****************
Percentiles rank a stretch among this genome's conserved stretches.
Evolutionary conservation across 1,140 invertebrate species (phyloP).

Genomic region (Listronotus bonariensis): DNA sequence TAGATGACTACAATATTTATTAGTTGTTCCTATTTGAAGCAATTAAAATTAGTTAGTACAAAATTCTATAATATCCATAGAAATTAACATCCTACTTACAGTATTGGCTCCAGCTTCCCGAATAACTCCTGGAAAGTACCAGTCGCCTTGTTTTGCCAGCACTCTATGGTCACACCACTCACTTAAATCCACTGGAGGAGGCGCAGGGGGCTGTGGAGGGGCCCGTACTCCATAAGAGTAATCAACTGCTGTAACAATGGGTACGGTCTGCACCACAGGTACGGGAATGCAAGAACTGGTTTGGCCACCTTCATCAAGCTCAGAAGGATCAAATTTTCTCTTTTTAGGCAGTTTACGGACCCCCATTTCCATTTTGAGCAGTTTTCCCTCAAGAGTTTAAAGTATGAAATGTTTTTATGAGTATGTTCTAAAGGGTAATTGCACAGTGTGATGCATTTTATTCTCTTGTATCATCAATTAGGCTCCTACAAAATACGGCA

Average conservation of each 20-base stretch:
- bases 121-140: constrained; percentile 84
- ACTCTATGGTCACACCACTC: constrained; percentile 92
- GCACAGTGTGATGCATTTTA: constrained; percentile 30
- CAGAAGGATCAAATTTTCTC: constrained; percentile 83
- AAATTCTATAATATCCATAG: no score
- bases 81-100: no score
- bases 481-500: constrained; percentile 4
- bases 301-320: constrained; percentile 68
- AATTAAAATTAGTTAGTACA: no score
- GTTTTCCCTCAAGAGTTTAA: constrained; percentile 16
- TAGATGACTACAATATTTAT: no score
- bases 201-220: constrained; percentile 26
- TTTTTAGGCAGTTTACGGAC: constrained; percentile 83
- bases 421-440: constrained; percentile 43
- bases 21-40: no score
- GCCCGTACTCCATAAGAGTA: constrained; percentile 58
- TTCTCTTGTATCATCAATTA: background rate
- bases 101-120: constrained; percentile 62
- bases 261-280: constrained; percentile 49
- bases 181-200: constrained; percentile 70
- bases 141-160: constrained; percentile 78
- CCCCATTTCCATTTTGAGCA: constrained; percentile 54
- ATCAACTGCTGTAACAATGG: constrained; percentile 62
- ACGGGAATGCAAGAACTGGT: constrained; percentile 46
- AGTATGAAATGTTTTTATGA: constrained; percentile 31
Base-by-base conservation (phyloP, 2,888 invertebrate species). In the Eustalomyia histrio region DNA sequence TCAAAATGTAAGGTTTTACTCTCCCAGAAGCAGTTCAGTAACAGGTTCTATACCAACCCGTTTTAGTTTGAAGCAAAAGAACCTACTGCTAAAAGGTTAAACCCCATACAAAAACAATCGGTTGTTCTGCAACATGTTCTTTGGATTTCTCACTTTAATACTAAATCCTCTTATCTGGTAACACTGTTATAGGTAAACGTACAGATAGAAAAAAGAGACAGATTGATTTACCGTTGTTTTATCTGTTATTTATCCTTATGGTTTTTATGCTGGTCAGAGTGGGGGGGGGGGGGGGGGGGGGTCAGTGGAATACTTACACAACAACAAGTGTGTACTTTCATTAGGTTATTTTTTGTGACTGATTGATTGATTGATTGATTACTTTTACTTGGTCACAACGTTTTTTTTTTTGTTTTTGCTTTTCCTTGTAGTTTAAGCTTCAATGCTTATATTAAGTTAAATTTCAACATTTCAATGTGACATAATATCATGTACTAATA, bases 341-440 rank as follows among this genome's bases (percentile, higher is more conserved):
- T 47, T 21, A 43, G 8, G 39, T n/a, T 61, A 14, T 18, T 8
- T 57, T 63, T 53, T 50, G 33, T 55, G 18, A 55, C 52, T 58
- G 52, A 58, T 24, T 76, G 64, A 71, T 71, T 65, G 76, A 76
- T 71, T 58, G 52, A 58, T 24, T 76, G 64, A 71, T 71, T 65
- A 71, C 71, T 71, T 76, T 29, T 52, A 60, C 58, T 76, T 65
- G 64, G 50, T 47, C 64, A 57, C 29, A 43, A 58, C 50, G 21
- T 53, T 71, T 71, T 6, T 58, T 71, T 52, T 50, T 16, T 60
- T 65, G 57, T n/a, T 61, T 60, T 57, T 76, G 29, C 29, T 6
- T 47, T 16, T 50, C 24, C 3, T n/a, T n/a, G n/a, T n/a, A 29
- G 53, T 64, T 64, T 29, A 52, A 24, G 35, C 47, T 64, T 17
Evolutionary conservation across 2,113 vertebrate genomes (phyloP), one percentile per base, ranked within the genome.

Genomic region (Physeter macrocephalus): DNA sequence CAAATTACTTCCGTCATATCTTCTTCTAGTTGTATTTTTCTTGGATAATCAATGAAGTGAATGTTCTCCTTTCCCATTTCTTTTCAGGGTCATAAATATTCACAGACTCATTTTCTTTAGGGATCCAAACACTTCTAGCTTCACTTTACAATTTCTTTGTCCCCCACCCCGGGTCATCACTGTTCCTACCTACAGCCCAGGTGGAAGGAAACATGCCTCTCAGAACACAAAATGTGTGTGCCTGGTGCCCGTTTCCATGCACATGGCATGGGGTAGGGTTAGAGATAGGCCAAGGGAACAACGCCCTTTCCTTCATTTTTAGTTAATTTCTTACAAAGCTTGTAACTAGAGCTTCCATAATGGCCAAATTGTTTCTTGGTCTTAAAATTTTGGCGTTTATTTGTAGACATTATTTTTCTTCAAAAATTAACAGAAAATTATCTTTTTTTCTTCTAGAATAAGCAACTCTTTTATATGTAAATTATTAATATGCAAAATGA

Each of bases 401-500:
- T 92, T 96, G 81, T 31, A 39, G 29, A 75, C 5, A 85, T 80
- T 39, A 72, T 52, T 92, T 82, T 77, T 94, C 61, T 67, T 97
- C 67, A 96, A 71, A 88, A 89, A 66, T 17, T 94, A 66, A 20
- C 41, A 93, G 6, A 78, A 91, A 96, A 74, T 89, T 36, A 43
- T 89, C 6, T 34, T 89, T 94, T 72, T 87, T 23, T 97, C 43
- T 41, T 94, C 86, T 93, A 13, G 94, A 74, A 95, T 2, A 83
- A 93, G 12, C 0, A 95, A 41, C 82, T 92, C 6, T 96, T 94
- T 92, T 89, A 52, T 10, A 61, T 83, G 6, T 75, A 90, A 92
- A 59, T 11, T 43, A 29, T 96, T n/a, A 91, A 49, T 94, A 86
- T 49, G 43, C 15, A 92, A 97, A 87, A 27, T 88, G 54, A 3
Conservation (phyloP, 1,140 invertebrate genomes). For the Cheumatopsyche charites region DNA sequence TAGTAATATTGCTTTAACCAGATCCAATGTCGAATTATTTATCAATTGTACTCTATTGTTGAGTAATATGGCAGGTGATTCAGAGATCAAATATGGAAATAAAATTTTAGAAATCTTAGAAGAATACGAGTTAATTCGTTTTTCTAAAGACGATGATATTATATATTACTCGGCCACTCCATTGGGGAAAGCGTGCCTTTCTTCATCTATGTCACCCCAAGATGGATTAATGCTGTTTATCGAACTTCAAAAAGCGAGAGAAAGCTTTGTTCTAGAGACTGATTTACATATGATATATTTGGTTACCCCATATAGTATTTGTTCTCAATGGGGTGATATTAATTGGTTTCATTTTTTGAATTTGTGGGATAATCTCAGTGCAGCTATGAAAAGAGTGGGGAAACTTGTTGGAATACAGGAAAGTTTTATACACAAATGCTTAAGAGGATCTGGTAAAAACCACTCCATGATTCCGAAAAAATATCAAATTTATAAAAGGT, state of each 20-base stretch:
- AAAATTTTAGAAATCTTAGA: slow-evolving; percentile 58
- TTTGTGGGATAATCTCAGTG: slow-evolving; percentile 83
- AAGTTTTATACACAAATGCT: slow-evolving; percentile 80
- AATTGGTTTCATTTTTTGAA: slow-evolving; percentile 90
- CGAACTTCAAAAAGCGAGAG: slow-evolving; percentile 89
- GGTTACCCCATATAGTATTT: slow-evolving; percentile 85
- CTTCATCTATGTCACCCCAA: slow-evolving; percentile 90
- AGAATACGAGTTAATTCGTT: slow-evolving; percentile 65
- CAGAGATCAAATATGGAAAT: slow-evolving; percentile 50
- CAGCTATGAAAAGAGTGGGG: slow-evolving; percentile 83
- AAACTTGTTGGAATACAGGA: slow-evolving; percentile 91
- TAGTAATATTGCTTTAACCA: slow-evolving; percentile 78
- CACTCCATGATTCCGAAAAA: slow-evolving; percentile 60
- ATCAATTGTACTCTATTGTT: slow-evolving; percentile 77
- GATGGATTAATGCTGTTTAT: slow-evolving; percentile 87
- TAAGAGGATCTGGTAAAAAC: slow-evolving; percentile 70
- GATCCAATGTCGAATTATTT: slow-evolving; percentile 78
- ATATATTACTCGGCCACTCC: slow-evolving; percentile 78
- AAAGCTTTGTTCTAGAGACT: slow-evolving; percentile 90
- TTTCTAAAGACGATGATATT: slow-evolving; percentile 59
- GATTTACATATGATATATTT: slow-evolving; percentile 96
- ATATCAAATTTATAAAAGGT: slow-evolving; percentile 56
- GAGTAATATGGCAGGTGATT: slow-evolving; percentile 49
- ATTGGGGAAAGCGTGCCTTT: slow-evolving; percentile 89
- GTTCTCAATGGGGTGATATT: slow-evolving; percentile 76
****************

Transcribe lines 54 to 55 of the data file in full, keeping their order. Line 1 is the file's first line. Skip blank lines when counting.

Conservation (phyloP, 1,140 invertebrate genomes). For the Cheumatopsyche charites region DNA sequence TAGTAATATTGCTTTAACCAGATCCAATGTCGAATTATTTATCAATTGTACTCTATTGTTGAGTAATATGGCAGGTGATTCAGAGATCAAATATGGAAATAAAATTTTAGAAATCTTAGAAGAATACGAGTTAATTCGTTTTTCTAAAGACGATGATATTATATATTACTCGGCCACTCCATTGGGGAAAGCGTGCCTTTCTTCATCTATGTCACCCCAAGATGGATTAATGCTGTTTATCGAACTTCAAAAAGCGAGAGAAAGCTTTGTTCTAGAGACTGATTTACATATGATATATTTGGTTACCCCATATAGTATTTGTTCTCAATGGGGTGATATTAATTGGTTTCATTTTTTGAATTTGTGGGATAATCTCAGTGCAGCTATGAAAAGAGTGGGGAAACTTGTTGGAATACAGGAAAGTTTTATACACAAATGCTTAAGAGGATCTGGTAAAAACCACTCCATGATTCCGAAAAAATATCAAATTTATAAAAGGT, state of each 20-base stretch:
- AAAATTTTAGAAATCTTAGA: slow-evolving; percentile 58